Book Review

In the recent years Pakistan is plagued by a deep sense of mistrust and anger against the medical profession. This is mainly due to poor doctor patient relationship, for model healthcare used by the doctor, lack of adherent to principles of medical ethics, communication skills, counseling by the doctors, awareness of the psychological, anthropological, social and cultural aspects health and disease and the peculiar needs of patients suffering from various diseases.

It is the lack of understanding and training in these very areas on the part of the doctor that leaves him in tangles and wrong-footed in his interaction with patients, their families and the societal institutions such as media, police, judiciary and bureaucracy, unfortunately, the traditional curricula of undergraduate and postgraduate education and training of doctors as well as the exponents of these curricula, till late have been oblivious of these crucial aspects of a standard medical syllabus.

Behavioral sciences is the discipline of medicine that deals with the all important aspects listed above that are required to be integrated into ‘Health Care’ to restore the trust of the society in the medical profession and thus save the grace. The book titled “Integrating Behavioral Sciences in Healthcare” by Dr. Asma Humayun and Dr. Michael Herbert is a brave and timely attempt to provide academic text to health professionals in a crucial area of medicine, while “Pakistan Medical and Dental Council” have been recommend the teaching of behavioral sciences at the undergraduate level the attempts at implementing the recommendation have been cosmetic. Supported by the Higher Education Commission Pakistan, the two authors have put together a well written, and an evidence based book on the subject of Behavioral Sciences. On technical grounds, the two mental health professionals have used their vast experience to provide adequate material needed by a healthcare provider to improve upon his or her attitudes and affective domains of learning. Dr. Asma Humayun is renowned and a well respected psychiatrist, who practices in Pakistan while Dr. Michael Herbert is a Behavioural Scientist working in Malaysia, both trained in the UK. The backgrounds of the two authors thus serve as a great advantage to them to put together a text that links western medicine, local realities and the wisdom of East.
The book starts with a well written and a local rationale of using a biopsychosocial model of health care in preference to the traditional biological model. This prelude is followed by chapters on “Communicating Better” and “Medical Ethics” not in this order, but the contents address the two most crucial gaps in health care in our country. The chapters use local examples and case studies to help the reader relate to the content. Crucial area of steps to be followed in breaking bad news, provision of informational care, and emotional and normal psychological reactions amongst individuals in distress have been dealt with adequately in the first chapter. Similarly the chapter on ‘Medical ethics’ addresses controversial and contentious issues like ‘dealing with pharmaceutical industry’, sexual boundaries, training and research, and relationship with colleagues. The recommendations made are balanced, prudent and adhere to the highest traditions of the medical profession. These two chapters are also the best chapters of the book. The text in chapters on ‘Human Development’ and ‘Social influences on Health Care’ could have left a deeper impact with a lesser gender bias that betrays the examples cited and an opinionated rather that an objective scientific approach of the authors. The text on ‘Stress’ on Stress’ could have been included elsewhere (e.g. Mental Health Care’) for it breaches the flow of the chapter. Similarly the authors could have taken onboard the experience of local practioners and specialists in the fields of general medicine, cardiology,, and pain to enhance the relevance of the study of “Psychosocial Aspects of Physical illness”.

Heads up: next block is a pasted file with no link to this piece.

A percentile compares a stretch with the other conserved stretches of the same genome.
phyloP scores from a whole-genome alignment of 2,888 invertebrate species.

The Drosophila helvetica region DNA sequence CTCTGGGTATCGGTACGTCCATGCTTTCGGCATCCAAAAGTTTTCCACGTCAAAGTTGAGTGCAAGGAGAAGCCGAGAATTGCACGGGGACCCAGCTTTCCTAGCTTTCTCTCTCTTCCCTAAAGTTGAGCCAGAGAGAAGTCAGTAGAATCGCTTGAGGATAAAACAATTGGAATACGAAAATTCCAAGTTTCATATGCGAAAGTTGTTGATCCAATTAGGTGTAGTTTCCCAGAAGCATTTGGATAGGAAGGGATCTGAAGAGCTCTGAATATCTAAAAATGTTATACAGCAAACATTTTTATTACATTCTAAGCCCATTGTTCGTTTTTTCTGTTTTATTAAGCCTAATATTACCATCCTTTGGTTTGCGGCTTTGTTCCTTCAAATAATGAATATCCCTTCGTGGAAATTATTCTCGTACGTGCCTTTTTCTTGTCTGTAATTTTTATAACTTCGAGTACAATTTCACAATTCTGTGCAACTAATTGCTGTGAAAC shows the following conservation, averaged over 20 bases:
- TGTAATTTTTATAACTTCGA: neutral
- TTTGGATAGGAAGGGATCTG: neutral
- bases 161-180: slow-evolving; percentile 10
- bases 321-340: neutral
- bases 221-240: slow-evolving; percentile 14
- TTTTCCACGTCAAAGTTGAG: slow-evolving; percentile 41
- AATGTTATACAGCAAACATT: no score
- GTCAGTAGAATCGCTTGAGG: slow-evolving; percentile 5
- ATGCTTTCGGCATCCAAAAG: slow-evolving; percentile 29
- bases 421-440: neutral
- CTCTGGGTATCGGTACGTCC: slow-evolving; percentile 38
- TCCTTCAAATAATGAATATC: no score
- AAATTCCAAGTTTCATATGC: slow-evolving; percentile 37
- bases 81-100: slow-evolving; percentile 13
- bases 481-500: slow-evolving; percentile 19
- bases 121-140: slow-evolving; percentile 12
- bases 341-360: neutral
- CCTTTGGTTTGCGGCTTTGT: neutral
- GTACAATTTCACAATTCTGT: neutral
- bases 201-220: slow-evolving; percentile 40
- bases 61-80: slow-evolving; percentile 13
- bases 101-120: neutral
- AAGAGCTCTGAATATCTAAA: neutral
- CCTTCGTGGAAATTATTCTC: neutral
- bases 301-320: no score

The chapter on ‘Mental Health Care’ is again rich in evidence and scientific study of the subject and makes incisive and level headed recommendations that can greatly help the general health care professional in making rational choices and early referrals, dealing with the mentally ill. The subsections on prevention of mental illness, promotion of dealing with the mentally ill. The subsections on prevention of mental illness, promotion of mental health and early recognition of mental health problems are well written, simple to understand and most enlightening to read. The section on mental health legislation may be more relevant to the mental health professionals but provides a doctor from another discipline, a chance to have an insight into the challenges that psychiatrists and psychologist face while dealing with the challenging world mentally ill.
The excellent and fairly current list of references at the end of each chapter is refreshing and adds to the scientific value of the book. An ‘Index’ has added to these attributes further.

All kudos to the authors for providing a reference book on a crucial area in health care, and thus filling yawning gap in our practice of medicine. The medical profession of Pakistan should therefore, thank the two authors.

Lt Gen Mahmood Ahmed Akhtar
Emeritus Professor of Medicine
6th January 2011